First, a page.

Dr. Andrew Kolodny gave the "hold on, Doctors don't prescribe marijuana for chronic pain relief", because of some questionable reason? This is a doctor involved in addiction treatment?

He cannot figure out that there is no need to abuse prescription opiates (on the streets) if marijuana is available?

Next, crime will go down, because alcohol consumption will go down. You don't need a degree in psychometrics to figure this out. Gosh, crime will go down, who would have ever thought this in the USA?

What will those for-profit jails do now?
 
 
+3 # tpm713 2014-08-27 08:06
Painkillers almost killed me. I was prescribed percocet when I got my wisdom teeth out, and 2 years later i was shooting heroin. Percocet is the same thing as heroin and has the same effects. Once you get hooked on that stuff it is extremely difficult to get off. I do not think marijuana is a pain reliever though. I have smoked it many times and I never noticed any pain relieving effect. But, that being said, I do think it should be legalized.
 
 
+5 # backwards_cinderella 2014-08-27 04:46
NY has a medical marijuana law but you have to almost dead to get a script. maybe we'll be able to get it for chronic pain some day but i'll probably be in the grave by then.
 
 
-8 # PeacefulGarden 2014-08-27 07:55
I do not think marijuana is a valid option for chronic pain relief.
 
 
+6 # daddydt 2014-08-27 06:13
I agree completely with TPM713. Legalize all drugs, regulate, and tax them.
 
 
+3 # tpm713 2014-08-27 08:07
And end the B.S. war on drugs.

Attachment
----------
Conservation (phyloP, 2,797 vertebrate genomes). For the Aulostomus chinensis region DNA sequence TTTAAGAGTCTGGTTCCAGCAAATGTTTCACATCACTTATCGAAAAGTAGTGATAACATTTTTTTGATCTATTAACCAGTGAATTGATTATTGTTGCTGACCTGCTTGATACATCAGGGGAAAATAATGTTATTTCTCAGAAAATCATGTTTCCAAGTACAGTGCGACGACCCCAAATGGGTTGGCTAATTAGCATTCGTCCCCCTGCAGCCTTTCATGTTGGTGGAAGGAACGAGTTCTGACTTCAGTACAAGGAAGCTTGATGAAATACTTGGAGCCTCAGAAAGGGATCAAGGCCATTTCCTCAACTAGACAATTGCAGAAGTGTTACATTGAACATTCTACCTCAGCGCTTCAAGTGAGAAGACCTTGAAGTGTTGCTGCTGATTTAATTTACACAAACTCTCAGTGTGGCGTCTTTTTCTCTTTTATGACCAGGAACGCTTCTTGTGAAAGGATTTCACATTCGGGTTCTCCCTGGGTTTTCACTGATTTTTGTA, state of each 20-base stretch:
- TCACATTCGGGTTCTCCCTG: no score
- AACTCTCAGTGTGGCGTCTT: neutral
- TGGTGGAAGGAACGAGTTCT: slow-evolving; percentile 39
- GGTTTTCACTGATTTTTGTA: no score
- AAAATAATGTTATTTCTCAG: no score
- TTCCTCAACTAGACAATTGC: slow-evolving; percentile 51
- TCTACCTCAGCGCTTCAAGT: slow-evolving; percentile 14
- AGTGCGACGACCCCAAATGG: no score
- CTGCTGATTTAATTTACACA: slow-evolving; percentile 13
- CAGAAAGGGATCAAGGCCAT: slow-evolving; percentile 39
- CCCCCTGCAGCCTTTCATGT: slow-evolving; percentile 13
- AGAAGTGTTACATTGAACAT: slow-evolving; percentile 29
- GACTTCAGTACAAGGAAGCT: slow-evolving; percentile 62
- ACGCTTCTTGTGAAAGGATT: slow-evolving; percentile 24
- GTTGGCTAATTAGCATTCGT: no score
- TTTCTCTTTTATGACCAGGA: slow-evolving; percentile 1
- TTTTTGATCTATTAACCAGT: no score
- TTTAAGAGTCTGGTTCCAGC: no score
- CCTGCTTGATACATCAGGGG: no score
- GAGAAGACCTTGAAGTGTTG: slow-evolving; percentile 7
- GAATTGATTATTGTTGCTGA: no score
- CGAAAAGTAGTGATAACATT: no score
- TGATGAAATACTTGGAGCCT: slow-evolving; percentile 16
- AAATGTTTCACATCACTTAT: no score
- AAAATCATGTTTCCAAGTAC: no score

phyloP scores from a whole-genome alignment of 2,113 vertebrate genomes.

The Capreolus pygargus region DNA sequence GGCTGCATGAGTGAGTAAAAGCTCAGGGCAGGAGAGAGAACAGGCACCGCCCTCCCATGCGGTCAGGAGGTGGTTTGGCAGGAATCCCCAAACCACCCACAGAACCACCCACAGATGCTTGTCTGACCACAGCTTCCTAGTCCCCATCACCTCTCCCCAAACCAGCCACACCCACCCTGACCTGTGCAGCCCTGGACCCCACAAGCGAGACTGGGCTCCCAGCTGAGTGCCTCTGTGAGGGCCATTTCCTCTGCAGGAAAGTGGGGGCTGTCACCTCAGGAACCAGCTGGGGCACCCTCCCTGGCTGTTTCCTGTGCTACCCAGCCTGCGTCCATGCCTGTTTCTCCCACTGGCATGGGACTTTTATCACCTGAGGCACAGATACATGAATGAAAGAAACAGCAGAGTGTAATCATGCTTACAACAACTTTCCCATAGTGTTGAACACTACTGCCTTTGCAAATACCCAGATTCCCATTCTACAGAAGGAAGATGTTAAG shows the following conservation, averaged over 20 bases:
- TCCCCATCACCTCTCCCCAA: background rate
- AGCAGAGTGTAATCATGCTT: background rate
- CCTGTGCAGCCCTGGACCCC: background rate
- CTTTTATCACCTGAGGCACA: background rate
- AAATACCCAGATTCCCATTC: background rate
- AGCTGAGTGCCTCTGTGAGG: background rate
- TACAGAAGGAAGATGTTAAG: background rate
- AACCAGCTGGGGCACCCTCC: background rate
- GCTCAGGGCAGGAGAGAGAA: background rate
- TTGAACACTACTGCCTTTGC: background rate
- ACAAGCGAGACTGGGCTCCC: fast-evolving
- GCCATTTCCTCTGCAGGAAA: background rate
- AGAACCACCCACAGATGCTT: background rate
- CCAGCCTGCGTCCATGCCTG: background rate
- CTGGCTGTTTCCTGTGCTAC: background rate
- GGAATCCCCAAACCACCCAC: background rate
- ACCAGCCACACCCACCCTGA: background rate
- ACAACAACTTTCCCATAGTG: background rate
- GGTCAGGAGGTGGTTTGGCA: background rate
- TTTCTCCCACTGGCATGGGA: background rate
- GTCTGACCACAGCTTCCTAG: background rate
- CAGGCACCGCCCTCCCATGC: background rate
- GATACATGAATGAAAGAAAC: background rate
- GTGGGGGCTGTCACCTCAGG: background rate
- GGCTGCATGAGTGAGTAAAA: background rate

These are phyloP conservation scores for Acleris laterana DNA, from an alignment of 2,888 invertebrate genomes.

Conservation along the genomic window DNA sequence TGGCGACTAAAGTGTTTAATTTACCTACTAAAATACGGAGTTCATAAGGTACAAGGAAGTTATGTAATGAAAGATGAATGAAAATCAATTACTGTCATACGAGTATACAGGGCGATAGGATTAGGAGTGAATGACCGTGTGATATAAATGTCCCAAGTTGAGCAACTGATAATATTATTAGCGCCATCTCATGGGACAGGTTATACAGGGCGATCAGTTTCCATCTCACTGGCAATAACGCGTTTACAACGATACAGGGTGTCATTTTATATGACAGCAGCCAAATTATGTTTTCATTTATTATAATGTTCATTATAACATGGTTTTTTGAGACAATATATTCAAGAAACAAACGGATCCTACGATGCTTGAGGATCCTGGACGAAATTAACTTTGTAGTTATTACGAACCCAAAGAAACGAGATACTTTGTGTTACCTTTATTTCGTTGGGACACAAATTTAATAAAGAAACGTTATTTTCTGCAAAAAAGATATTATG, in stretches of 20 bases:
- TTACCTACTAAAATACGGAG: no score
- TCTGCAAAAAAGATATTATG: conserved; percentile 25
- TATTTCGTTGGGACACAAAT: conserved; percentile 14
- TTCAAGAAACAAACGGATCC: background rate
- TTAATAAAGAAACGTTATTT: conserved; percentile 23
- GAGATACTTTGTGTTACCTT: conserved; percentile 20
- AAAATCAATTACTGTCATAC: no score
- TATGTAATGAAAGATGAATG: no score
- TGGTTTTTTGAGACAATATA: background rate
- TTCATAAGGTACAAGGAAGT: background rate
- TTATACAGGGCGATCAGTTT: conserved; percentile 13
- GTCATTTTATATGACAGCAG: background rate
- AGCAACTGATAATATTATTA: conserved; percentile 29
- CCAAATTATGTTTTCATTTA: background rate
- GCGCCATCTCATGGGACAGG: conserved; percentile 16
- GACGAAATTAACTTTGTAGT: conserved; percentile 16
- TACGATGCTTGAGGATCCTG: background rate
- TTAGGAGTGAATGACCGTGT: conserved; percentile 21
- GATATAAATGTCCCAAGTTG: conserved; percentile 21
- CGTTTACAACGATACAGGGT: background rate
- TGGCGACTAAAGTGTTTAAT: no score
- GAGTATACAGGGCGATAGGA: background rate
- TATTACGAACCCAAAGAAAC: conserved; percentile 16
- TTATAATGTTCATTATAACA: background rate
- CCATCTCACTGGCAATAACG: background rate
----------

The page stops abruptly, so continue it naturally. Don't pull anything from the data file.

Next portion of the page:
+6 # RMDC 2014-08-27 07:36
The toxicity of prescription drugs is the next huge and looming problem. Drug companies make these drugs in order to get people to use them daily and forever. They destroy bodily organs or something else. Now we will need a subset of doctors who treat illnesses caused by the drugs people took to treat something else.

Marijuana seems very benign compared to the synthetic heroin being promoted by the drug companies. This article calls then "pharmaceutical opioids." There's a lot in a name. People might take a pharmaceutical opioid. But there would be some resistance if they were always called synthesized or chemical heroin. The people who take Oxycontin and Vicodin are heroin addicts. This includes Rush Limbaugh.
 
 
-5 # tpm713 2014-08-27 08:08
Barack Obama is clearly a drug abuser also.
 
 
0 # humanmancalvin 2014-08-27 10:50
Living in the state of Florida & being a severely chronic pain patient for over 20 years, I am not holding my breath for pots legalization in this backwards state for many years to come if ever.While marijuana does not give me the pain relief of a narcotic, particularly during a high spike in pain, it does help to calm me allowing me to meditate & do breathing exercises that can help with relief. When in a crazy spike using the subjective 1-10 pain scale, I determine at times between an 8 to a 10. Looking at me I appear as fit as anybody else that you may meet during the day. So when & if I mention my intolerable pain to a friend or acquaintance I am generally shrugged off & told to take Advil or Aspirin, etc., after all they say, it works for me & you look great.
Medical marijuana would be a blessing for me as well as many other chronic pain patients I am familiar with through Facebook groups & the like & they all agree. My pain doc would cut me loose if I tested positive for pot in my system, he says by law whether that is true or not I do not know.
Pass the legalization of marijuana for the sake of folks like me or for those that would be better off smoking a little pot rather than getting drunk & becoming as usual a complete drunken pain in the ass not to mention deadly behind the wheel of a car though one should not smoke & drive either.
 
 
+2 # tpm713 2014-08-27 14:33
Smoking and driving is indeed much safer than drinking and driving though.
 
 
0 # corals33 2014-08-31 16:58
OH!!!! It's MEDICAL now is it??? I remember when it was CRIMINAL and destroying lives by jailing and disgracing its users.
Something about the stone that the builder refused!!!